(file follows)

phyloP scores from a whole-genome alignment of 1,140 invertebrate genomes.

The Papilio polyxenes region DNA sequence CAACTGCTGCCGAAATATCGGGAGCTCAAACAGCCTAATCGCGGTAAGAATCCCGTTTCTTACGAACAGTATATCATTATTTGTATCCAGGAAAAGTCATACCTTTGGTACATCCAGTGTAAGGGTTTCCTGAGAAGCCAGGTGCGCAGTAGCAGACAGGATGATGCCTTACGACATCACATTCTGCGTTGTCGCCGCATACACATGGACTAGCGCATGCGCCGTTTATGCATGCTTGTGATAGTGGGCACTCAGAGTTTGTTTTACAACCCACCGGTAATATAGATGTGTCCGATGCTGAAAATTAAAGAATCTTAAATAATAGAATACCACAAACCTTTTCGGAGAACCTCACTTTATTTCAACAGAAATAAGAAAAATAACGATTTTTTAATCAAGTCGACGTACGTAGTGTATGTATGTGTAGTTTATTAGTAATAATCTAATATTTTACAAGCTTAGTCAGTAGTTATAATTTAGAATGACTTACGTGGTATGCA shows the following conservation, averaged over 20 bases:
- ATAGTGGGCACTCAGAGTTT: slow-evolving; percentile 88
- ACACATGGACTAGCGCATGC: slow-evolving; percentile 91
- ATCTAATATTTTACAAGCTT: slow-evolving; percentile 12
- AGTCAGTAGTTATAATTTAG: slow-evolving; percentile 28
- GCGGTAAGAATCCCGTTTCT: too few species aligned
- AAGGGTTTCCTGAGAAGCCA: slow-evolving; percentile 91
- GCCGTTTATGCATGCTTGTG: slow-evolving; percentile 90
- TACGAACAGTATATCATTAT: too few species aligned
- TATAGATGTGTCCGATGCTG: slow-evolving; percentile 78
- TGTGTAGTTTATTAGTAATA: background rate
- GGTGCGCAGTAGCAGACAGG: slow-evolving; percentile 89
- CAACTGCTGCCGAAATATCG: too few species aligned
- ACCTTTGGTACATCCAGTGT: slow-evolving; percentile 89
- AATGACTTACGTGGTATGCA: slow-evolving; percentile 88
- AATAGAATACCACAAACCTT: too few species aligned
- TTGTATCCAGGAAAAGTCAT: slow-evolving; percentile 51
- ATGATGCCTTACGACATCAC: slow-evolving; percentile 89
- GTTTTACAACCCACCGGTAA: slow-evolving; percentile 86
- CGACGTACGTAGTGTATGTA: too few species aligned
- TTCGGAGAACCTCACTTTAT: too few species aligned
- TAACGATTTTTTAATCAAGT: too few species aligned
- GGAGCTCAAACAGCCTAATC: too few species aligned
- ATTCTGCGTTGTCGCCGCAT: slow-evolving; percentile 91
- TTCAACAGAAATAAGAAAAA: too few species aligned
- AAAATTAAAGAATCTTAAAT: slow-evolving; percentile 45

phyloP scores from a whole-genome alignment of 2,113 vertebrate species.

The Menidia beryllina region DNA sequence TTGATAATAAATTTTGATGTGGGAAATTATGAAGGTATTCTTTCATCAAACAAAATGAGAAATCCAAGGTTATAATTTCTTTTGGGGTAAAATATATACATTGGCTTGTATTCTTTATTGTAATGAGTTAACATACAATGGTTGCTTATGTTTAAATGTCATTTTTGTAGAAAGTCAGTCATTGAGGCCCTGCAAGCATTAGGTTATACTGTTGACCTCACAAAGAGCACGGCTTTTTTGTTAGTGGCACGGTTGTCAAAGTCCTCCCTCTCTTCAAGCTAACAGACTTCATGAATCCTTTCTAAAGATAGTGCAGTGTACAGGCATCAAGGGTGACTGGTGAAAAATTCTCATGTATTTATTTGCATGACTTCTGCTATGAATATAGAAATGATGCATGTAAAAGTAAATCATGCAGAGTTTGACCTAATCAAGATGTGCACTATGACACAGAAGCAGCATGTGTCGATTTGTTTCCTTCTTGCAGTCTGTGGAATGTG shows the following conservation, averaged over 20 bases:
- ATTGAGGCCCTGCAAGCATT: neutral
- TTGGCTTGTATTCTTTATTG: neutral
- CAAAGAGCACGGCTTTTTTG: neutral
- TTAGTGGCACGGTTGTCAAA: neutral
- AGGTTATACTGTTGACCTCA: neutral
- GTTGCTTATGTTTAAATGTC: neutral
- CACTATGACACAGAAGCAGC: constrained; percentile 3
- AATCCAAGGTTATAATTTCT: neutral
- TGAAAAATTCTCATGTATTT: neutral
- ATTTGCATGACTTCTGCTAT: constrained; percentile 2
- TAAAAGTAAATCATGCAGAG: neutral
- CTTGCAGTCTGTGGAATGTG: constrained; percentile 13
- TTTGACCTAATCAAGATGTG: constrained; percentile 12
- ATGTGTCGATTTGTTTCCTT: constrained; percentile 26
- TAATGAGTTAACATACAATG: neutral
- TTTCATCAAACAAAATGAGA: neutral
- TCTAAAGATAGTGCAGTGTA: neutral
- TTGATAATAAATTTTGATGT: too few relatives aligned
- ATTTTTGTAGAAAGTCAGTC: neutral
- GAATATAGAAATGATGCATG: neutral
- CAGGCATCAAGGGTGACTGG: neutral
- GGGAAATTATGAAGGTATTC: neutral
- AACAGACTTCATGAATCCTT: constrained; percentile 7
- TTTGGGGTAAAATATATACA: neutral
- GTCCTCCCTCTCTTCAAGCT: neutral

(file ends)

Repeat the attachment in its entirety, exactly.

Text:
phyloP scores from a whole-genome alignment of 1,140 invertebrate genomes.

The Papilio polyxenes region DNA sequence CAACTGCTGCCGAAATATCGGGAGCTCAAACAGCCTAATCGCGGTAAGAATCCCGTTTCTTACGAACAGTATATCATTATTTGTATCCAGGAAAAGTCATACCTTTGGTACATCCAGTGTAAGGGTTTCCTGAGAAGCCAGGTGCGCAGTAGCAGACAGGATGATGCCTTACGACATCACATTCTGCGTTGTCGCCGCATACACATGGACTAGCGCATGCGCCGTTTATGCATGCTTGTGATAGTGGGCACTCAGAGTTTGTTTTACAACCCACCGGTAATATAGATGTGTCCGATGCTGAAAATTAAAGAATCTTAAATAATAGAATACCACAAACCTTTTCGGAGAACCTCACTTTATTTCAACAGAAATAAGAAAAATAACGATTTTTTAATCAAGTCGACGTACGTAGTGTATGTATGTGTAGTTTATTAGTAATAATCTAATATTTTACAAGCTTAGTCAGTAGTTATAATTTAGAATGACTTACGTGGTATGCA shows the following conservation, averaged over 20 bases:
- ATAGTGGGCACTCAGAGTTT: slow-evolving; percentile 88
- ACACATGGACTAGCGCATGC: slow-evolving; percentile 91
- ATCTAATATTTTACAAGCTT: slow-evolving; percentile 12
- AGTCAGTAGTTATAATTTAG: slow-evolving; percentile 28
- GCGGTAAGAATCCCGTTTCT: too few species aligned
- AAGGGTTTCCTGAGAAGCCA: slow-evolving; percentile 91
- GCCGTTTATGCATGCTTGTG: slow-evolving; percentile 90
- TACGAACAGTATATCATTAT: too few species aligned
- TATAGATGTGTCCGATGCTG: slow-evolving; percentile 78
- TGTGTAGTTTATTAGTAATA: background rate
- GGTGCGCAGTAGCAGACAGG: slow-evolving; percentile 89
- CAACTGCTGCCGAAATATCG: too few species aligned
- ACCTTTGGTACATCCAGTGT: slow-evolving; percentile 89
- AATGACTTACGTGGTATGCA: slow-evolving; percentile 88
- AATAGAATACCACAAACCTT: too few species aligned
- TTGTATCCAGGAAAAGTCAT: slow-evolving; percentile 51
- ATGATGCCTTACGACATCAC: slow-evolving; percentile 89
- GTTTTACAACCCACCGGTAA: slow-evolving; percentile 86
- CGACGTACGTAGTGTATGTA: too few species aligned
- TTCGGAGAACCTCACTTTAT: too few species aligned
- TAACGATTTTTTAATCAAGT: too few species aligned
- GGAGCTCAAACAGCCTAATC: too few species aligned
- ATTCTGCGTTGTCGCCGCAT: slow-evolving; percentile 91
- TTCAACAGAAATAAGAAAAA: too few species aligned
- AAAATTAAAGAATCTTAAAT: slow-evolving; percentile 45

phyloP scores from a whole-genome alignment of 2,113 vertebrate species.

The Menidia beryllina region DNA sequence TTGATAATAAATTTTGATGTGGGAAATTATGAAGGTATTCTTTCATCAAACAAAATGAGAAATCCAAGGTTATAATTTCTTTTGGGGTAAAATATATACATTGGCTTGTATTCTTTATTGTAATGAGTTAACATACAATGGTTGCTTATGTTTAAATGTCATTTTTGTAGAAAGTCAGTCATTGAGGCCCTGCAAGCATTAGGTTATACTGTTGACCTCACAAAGAGCACGGCTTTTTTGTTAGTGGCACGGTTGTCAAAGTCCTCCCTCTCTTCAAGCTAACAGACTTCATGAATCCTTTCTAAAGATAGTGCAGTGTACAGGCATCAAGGGTGACTGGTGAAAAATTCTCATGTATTTATTTGCATGACTTCTGCTATGAATATAGAAATGATGCATGTAAAAGTAAATCATGCAGAGTTTGACCTAATCAAGATGTGCACTATGACACAGAAGCAGCATGTGTCGATTTGTTTCCTTCTTGCAGTCTGTGGAATGTG shows the following conservation, averaged over 20 bases:
- ATTGAGGCCCTGCAAGCATT: neutral
- TTGGCTTGTATTCTTTATTG: neutral
- CAAAGAGCACGGCTTTTTTG: neutral
- TTAGTGGCACGGTTGTCAAA: neutral
- AGGTTATACTGTTGACCTCA: neutral
- GTTGCTTATGTTTAAATGTC: neutral
- CACTATGACACAGAAGCAGC: constrained; percentile 3
- AATCCAAGGTTATAATTTCT: neutral
- TGAAAAATTCTCATGTATTT: neutral
- ATTTGCATGACTTCTGCTAT: constrained; percentile 2
- TAAAAGTAAATCATGCAGAG: neutral
- CTTGCAGTCTGTGGAATGTG: constrained; percentile 13
- TTTGACCTAATCAAGATGTG: constrained; percentile 12
- ATGTGTCGATTTGTTTCCTT: constrained; percentile 26
- TAATGAGTTAACATACAATG: neutral
- TTTCATCAAACAAAATGAGA: neutral
- TCTAAAGATAGTGCAGTGTA: neutral
- TTGATAATAAATTTTGATGT: too few relatives aligned
- ATTTTTGTAGAAAGTCAGTC: neutral
- GAATATAGAAATGATGCATG: neutral
- CAGGCATCAAGGGTGACTGG: neutral
- GGGAAATTATGAAGGTATTC: neutral
- AACAGACTTCATGAATCCTT: constrained; percentile 7
- TTTGGGGTAAAATATATACA: neutral
- GTCCTCCCTCTCTTCAAGCT: neutral